If synthesizers were made out of organic matter, in all likelihood sound generators would take up a central place in the speech apparatus of the given soma. After all, these circuits directly produce and shape the sound waves that penetrate our hearing. As a logical continuation to our learning synthesis article series, this episode explores the species of sound generator modules known as oscillators.
Oscillators or VCOs (Voltage Controlled Oscillators) are sections within synthesizers designed to produce periodic voltage fluctuations at a specified frequency rate. Frequency range is a crucial parameter that, above all, defines the functional applications of the circuit, determining whether it is an infrasonic modulation source (low frequency oscillator or LFO), an audio oscillator producing audible sound waves, or an ultrasound generator, suitable for multitude of applications from motion sensing to frequency shifting and other heterodyning techniques. All three ranges tend to overlap, thus many oscillators can shift in their functionality with a turn of a knob (or a flick of a switch, depending on the design). For the purposes of this learning synthesis episode, we will only focus on oscillators as audio sources.
Oscillators vary greatly by design as a result of historic strive of inventors to create units capable of generating new sonic timbres; however there are several underlying parameters that are shared across the spectrum. Primarily these include knobs or sliders for setting coarse and fine tuning, supported by the v/8 (volts per octave) control input; options for waveform selection with a dedicated control over the duty cycle parameter if a square wave is on the menu; an input for frequency modulation (FM), which in the best cases also allows for switchable linear or exponential response. The commonly utilized building block waveforms that various manufacturers agreed upon decades ago are sine, sawtooth, square and triangle.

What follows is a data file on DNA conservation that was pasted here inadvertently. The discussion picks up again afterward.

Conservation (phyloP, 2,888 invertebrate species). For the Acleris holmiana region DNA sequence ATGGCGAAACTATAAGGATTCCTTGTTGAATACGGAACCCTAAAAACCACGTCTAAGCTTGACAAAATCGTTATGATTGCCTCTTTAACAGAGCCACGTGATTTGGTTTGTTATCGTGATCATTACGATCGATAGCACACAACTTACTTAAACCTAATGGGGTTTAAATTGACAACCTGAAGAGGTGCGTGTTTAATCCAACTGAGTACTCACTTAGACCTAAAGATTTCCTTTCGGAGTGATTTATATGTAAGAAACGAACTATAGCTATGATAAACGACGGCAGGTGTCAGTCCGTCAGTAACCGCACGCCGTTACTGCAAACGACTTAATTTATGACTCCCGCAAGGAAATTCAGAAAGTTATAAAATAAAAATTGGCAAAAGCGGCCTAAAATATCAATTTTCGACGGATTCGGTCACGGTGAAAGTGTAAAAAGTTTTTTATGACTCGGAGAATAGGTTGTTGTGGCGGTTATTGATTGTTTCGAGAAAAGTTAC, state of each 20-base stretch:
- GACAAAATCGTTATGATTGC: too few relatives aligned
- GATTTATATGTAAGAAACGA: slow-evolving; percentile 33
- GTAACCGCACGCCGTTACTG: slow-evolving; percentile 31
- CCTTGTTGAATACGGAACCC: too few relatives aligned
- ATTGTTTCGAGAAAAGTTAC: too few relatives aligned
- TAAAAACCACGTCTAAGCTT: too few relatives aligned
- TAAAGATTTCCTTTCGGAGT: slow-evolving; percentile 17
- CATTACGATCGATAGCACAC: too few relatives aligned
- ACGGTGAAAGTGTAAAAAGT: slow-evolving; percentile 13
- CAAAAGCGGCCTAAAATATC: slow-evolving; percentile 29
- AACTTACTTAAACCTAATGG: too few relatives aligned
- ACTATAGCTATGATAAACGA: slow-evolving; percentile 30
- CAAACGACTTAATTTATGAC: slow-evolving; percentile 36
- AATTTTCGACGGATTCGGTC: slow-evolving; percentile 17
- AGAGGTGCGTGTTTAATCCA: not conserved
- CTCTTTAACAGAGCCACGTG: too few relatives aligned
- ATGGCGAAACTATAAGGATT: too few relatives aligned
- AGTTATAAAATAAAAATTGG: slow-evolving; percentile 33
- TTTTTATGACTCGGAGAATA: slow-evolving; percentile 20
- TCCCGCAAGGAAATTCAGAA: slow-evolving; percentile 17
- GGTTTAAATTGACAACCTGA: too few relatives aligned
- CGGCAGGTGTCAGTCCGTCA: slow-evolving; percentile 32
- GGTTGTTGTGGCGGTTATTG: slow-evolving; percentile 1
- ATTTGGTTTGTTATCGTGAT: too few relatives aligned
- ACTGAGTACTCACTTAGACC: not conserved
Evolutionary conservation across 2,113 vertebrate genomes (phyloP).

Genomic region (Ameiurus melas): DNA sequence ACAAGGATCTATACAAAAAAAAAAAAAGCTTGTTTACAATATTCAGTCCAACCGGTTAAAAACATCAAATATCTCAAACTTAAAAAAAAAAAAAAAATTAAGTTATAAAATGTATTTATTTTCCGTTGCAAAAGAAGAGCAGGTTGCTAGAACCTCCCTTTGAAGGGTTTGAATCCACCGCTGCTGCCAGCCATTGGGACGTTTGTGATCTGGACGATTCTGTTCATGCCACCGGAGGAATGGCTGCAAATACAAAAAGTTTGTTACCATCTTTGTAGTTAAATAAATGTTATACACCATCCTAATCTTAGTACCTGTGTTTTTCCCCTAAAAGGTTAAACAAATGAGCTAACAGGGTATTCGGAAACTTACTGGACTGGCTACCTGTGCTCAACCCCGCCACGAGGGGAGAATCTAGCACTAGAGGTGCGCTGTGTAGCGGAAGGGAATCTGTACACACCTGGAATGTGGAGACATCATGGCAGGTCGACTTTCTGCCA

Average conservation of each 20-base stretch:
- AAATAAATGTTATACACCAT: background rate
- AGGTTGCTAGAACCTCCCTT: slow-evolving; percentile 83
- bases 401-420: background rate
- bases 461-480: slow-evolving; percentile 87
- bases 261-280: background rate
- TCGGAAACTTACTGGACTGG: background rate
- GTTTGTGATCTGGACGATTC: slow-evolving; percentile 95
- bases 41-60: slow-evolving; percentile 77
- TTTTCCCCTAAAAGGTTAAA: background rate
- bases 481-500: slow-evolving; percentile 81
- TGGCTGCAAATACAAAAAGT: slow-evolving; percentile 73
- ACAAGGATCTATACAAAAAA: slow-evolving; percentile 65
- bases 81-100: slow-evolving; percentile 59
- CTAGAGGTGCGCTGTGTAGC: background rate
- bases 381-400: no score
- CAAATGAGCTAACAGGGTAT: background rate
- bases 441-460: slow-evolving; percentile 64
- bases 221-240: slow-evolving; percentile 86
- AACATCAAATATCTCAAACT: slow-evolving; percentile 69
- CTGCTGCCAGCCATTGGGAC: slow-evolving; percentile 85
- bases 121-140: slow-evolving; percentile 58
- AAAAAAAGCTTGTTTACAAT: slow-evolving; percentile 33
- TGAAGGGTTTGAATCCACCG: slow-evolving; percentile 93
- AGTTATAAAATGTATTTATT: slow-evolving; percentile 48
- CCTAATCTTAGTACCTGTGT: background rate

In the modern days sonic adventurers are not limited to the analog oscillator format with its more or less defined palette of waveforms. Digital technology not only helped stabilize the tuning of the oscillators, but also opened up other possibilities with endless amounts of complex waveshapes, easily achievable through such synthesis techniques as wavetable, wavelet, vector, VOSIM, and more. More on this later.
Simple Harmonic Motion
To understand the general principle of operation of any oscillator and just to define what they are, we need to revisit a physics principle known as a simple harmonic motion. SHM is described as a distinctly unique type of periodic motion (or oscillation), where the restoring force is equivalent to the force of original displacement, and it is aimed in the direction opposite from the direction of the initial dislocation. One example often applied here is that of a pendulum. Imagine a weight suspended on a string. When it is undisturbed, it remains at its equilibrium position. If we were to lift it towards one side and let go, the weight would start swinging back and forth going through cycles of acceleration and deceleration, trying to restore to its original resting position. A wave fluctuating between positive and negative voltages is not all that different from this swinging pendulum.
Let’s talk about how analog oscillators produce the set of waveforms mentioned above. Contrary to a common misconception, the waveforms are not produced independently of each other, but rather derived from one main waveform, known as the oscillator core. There are two waveforms that are primarily used as a core, which are triangle and sawtooth. The two differ in the methods of deriving other shapes from them, each having its strengths and weaknesses. Sawtooth core is simpler in implementation, and thus it is generally more wide spread.
Buchla’s early 158 Dual Sine-Sawtooth Generator, for instance, employed a sawtooth core. Triangle core oscillators are a bit more demanding from an engineering standpoint, yet they are reported to produce better, more stable results when subjected to frequency modulation. A common historic example of the triangular core oscillator is Curtis CEM3340 chip found in Roland SH-101, Oberheim Ob-Xa, Moog Memorymoog, etc. A unique case of a VCO utilizing both triangular and sawtooth cores is the one found in the Arp 2500. It was achieved by tying both cores to a single reset mechanism.
Waveshapes, Harmonics and Additive Synthesis